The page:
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Calvin and Sobs

A frigid winter, a sick dog, and an iPhone app called Pocket God prompt thoughts of John Calvin and an escape to the Caribbean. But can paradise make reality any less miserable?

Shalom Auslander
April 07, 2011
(Jonathon Rosen)
(Jonathon Rosen)

Bad news, folks. I’m afraid John Calvin may have been right: Things suck, and they’re not going to get better, because you suck, too.

I’m paraphrasing.


Of all the religious nutters to have been right about the nature of God and existence, Judgin’ Johnny C. is the worst one. Mohammed I can deal with (what happened between Isaac and Ishmael is their own shit, Mo; leave me out of it). Buddha would be great, of course, a hell of a lot better than the God of either Testament, Old or New. But if Calvin and Sobs was right, we’re all fucked.

My conversion began back in January, when my son downloaded Pocket God, a popular iPod app. “Infrequent/Mild Violence” warned the iTunes store, which was significantly better, I figured, than he was going to get with the non-pocket God. I sat beside my son on the couch, my dog Duke in turn beside me, and watched the boy play. Here’s the game: You play God, and you either torture or feed a group of endlessly hopeful Islanders. You are neither rewarded nor punished for your rewards or punishments, and there’s an endless supply of Islanders. I’m not sure, to this day, what the point of the game is. Good God, bad God, let’s call the whole thing off. It was snowing outside, though, again, as it seemed to have been doing every day since August, and watching the little tan-skinned Islanders on the iPod screen gave me an idea.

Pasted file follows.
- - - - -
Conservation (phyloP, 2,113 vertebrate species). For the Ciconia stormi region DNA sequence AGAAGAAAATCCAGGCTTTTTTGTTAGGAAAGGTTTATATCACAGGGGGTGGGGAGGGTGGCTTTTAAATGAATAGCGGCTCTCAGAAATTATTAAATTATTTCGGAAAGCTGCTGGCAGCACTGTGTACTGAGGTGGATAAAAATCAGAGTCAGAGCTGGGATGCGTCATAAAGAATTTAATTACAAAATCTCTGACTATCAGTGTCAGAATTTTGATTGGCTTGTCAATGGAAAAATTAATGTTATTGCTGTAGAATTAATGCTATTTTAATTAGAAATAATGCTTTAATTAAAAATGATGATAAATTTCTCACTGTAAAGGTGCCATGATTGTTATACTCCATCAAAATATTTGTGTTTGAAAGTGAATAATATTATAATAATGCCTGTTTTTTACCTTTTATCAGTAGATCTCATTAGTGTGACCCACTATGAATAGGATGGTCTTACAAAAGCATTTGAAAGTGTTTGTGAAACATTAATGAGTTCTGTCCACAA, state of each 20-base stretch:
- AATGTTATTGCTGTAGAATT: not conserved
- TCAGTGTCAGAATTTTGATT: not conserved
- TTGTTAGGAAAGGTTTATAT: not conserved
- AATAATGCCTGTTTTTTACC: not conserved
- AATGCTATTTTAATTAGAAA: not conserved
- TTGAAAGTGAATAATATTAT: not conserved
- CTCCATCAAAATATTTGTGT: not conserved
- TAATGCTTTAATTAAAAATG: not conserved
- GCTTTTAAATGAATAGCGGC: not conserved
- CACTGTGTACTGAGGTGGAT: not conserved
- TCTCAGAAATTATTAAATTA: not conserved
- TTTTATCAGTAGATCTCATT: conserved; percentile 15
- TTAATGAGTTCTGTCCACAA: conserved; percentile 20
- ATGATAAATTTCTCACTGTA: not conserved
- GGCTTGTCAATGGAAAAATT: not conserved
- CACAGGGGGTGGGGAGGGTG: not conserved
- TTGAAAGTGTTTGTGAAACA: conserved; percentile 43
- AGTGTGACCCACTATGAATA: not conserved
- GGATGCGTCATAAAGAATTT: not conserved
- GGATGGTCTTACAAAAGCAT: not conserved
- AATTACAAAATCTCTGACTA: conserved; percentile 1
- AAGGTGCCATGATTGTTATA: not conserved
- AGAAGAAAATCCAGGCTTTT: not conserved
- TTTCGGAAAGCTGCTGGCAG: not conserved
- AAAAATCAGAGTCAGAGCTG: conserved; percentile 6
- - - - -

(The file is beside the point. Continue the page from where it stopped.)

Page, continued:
“Let’s get the hell out of here,” I said to my wife.

Duke looked up at me, thinking we were going for a hike.

“H word,” said my son without looking up from his screen.

“Where to?” asked my wife.

“I don’t care,” I said. “Somewhere warm.”

And so began the long wait for the beginning of March and our trip to a small island in the Caribbean. We watched as the snow piled up outside, as one storm passed and another arrived; icicles formed along the roofline so quickly that I couldn’t keep up; one grew so large that when at last it fell to the ground, it took out a section of our fence with it.

“Crap,” I said, looking out the window.

“C word,” said my son without looking up from his screen. I could hear the poor Islanders screaming in agony.

“Why are you being so mean to them?” I asked.

He shrugged. “It’s more fun,” he said.

The week before we left another series of storms blew across the Northeast, cancelling flights and shutting down highways. But when the day came for our trip, the skies were finally clear, the roads finally passable.

We arrived a few hours later in paradise, in Eden. The beaches were pristine and empty, the people friendly and helpful.

“Hello!” said the beaming taxi driver.

“Welcome!” said the sparkling hotel receptionist.

“Aye, Mon!” called Roger, the delighted beachside pot-dealer.

We had a wonderful few days. The trip was half over. This is where Calvin comes in.

I like Calvin because he didn’t mess around. Calvin was cold. He’s pure, unvarnished, unapologetic, religious extremism. He’s theological Jägermeister—not a little depravity, but total depravity. Unconditional election. Irresistible grace. Hardcore. His theology, basically, comes down to this: You suck. Totally. And there’s nothing you can do about it. You can’t pray to make things better, you can’t repent to make things better, you can’t do shit. It’s predetermined, and this is the predetermination: Frequent/non-mild violence, pervasive misery. utter disappointment. Rated 18+, if you live that long. If life seems to get momentarily better, it will soon get monumentally worse, because all your sins are belong to us. Homeostasis is a bitch, Mankind, but get used to it; the game started before you got here, and we’re not changing the rules now.